For any one of you who walks through our doors and takes our classes, an extremely important element that is necessary when it comes to your gymnastics skills is prerequisite strength.
In gymnastics, strength is essential. It will allow you to grow your ability and virtuosity (or mastery) of movement with any of the bodyweight movements. It will also help keep your body healthy and aid in injury prevention.
Working on skills prematurely, before having the prerequisite strength and control, will make your progression much slower and increase the chances of injury. There are no shortcuts with gymnastic movements. Skipping stages leads to bad training habits and frustration down the line.
We know it’s fun to learn new skills and try them in workouts, but doing so before your body is ready is not safe. We want to keep you healthy and moving towards your goals, not regressing. This is why we have strict standards when it comes to the use of kipping movements. In your development of skills, it is best to work on the strict strength progressions first, then add kipping once that strength has been developed. It does not work the opposite way.
As Jeff Tucker once said, “Strength and form before speed.”
This can apply to all movements that we perform, not just gymnastics.
How does one get injured when they are moving with speed before having the necessary strength and technique? When strength and control aren’t present, your body will search for other ways to disperse the forces being generated. Those forces are directed to the muscles and connective tissues, which are not prepared to handle them. This can lead to strains and tears of tendons and ligaments. Your muscles and tendons will handle the forces produced much easier if you have the prerequisite strength and form.
So with pull-ups, where do you start?
In the beginning, the first movement you need to focus on is the “active hang.” This is hanging from the pull-up bar while in a hollow-body position whilst also pulling down on the bar with straight elbows and lifting your body upward. Scap pull-ups are a great exercise for building strength in the shoulders and lats. You can also do active hangs, where you hold the top position for several seconds in a row.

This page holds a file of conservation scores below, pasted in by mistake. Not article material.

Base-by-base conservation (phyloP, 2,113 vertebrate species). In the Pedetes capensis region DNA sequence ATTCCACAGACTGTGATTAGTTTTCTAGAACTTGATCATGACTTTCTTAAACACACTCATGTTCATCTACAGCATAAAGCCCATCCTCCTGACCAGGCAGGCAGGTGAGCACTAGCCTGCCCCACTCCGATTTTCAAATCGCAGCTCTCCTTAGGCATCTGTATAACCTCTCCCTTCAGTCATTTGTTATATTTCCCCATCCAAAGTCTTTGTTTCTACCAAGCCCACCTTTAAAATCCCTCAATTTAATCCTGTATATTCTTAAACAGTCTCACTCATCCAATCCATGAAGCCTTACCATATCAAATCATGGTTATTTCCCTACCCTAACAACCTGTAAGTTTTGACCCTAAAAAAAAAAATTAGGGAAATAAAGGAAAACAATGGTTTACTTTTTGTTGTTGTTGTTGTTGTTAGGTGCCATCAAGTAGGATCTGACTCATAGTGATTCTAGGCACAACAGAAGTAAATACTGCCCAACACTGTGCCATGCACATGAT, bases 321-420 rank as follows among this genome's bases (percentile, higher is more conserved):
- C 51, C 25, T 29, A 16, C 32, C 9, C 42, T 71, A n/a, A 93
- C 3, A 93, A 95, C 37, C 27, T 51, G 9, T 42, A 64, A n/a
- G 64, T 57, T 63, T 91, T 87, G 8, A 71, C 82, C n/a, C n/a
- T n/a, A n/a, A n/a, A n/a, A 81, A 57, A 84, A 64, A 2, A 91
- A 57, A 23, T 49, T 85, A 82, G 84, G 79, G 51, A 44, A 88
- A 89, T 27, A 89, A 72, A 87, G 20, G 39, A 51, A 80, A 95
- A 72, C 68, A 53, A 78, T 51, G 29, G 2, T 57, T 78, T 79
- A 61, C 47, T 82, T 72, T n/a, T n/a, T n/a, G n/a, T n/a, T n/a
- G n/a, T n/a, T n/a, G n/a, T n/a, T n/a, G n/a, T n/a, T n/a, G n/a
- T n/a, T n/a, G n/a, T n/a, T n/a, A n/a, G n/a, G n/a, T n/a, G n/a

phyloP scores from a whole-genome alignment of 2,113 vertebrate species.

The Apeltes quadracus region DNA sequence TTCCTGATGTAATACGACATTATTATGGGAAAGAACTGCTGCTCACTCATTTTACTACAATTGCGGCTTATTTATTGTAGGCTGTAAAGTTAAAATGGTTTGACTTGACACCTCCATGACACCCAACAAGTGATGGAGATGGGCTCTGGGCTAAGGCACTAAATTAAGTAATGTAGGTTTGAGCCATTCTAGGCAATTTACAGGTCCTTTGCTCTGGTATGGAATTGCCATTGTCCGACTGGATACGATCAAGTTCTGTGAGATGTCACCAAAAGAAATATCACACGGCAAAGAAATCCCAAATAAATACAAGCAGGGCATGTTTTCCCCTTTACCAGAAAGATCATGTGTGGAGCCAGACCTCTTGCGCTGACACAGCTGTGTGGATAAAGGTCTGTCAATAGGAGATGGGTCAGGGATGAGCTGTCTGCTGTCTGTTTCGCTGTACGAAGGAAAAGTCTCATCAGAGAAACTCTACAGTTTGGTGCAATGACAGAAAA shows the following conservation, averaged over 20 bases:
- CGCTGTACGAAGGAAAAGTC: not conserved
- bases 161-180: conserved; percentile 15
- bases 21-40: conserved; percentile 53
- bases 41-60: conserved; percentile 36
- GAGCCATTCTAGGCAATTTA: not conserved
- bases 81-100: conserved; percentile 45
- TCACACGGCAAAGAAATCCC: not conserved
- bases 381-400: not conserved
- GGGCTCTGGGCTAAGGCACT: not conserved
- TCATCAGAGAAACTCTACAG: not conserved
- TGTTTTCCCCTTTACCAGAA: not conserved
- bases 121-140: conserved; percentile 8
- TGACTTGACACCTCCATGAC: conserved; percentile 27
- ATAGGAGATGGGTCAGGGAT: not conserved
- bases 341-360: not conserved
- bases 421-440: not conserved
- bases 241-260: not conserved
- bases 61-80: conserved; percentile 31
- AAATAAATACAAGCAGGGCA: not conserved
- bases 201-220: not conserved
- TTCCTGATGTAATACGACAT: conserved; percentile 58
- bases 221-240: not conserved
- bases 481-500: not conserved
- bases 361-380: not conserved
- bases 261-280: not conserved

Another skill you need for pull-ups is grip strength. The stronger the forearms and your grip, the more reps you will be able to perform. There are many ways to build it: farmer’s holds, passive hangs, DB wrist curls, or plate pinches are all great exercises.
After working on these skills, you will next want to build strength to perform the strict pull-up. A common method for doing this is doing banded pull-ups. We have gotten away from using these as they provide a lot of assistance in the bottom portion of the pull-up. If you don’t have pull-ups, this is not doing you any good. One reason you may be stuck on pull-ups is that you’ve only been doing them banded and haven’t built enough strength through the entire range of motion.
This is why we encourage the use of assisted pull-ups, whether you do them on the rig or the rings. These are a much better starting point to developing pull-up strength. This allows you to perform the movement through its entire range of motion while using your legs to assist you as you need it. This part is important, as you don’t want to be using your legs too much and making the movement easier than it needs to be. Performing these with a tempo will make them all the more challenging as well!
From here, you can progress to eccentric or negative pull-ups. This is where you start with your chin over the pull-up bar and slowly lower yourself to the bottom position, trying to go the same speed throughout. Ideally, the lowering takes 4-6 seconds. If you are unable to control the descent, you can also do these assisted with a box or on the rings.
When performing any of these movements, it is critical to prioritize quality over quantity. You will get much more out of a few perfect and controlled reps rather than “meh” reps at a higher volume.
Once the above movements have been mastered, you can then progress to doing strict pull-ups in a hollow position without any assistance. It may take some time to get to this point, so be patient and focus on getting strong and efficient in the above movements!
This methodology applies to all the gymnastic movements as well, not just pull-ups. If working on HSPU, you will want to work on mastering push-ups, pike push-ups, strict HSPU, and then kipping in that order. Same goes for TTB, you would want to follow the progression of active hangs, controlled kip swings, knee raises, leg raises, and then toes to bar.
When it comes to anything we do in the gym, you should always focus on building base strength for all movements before you attempt any dynamic movements. This will keep you safe, strong, and healthy! If you have any questions on this topic, please let us know!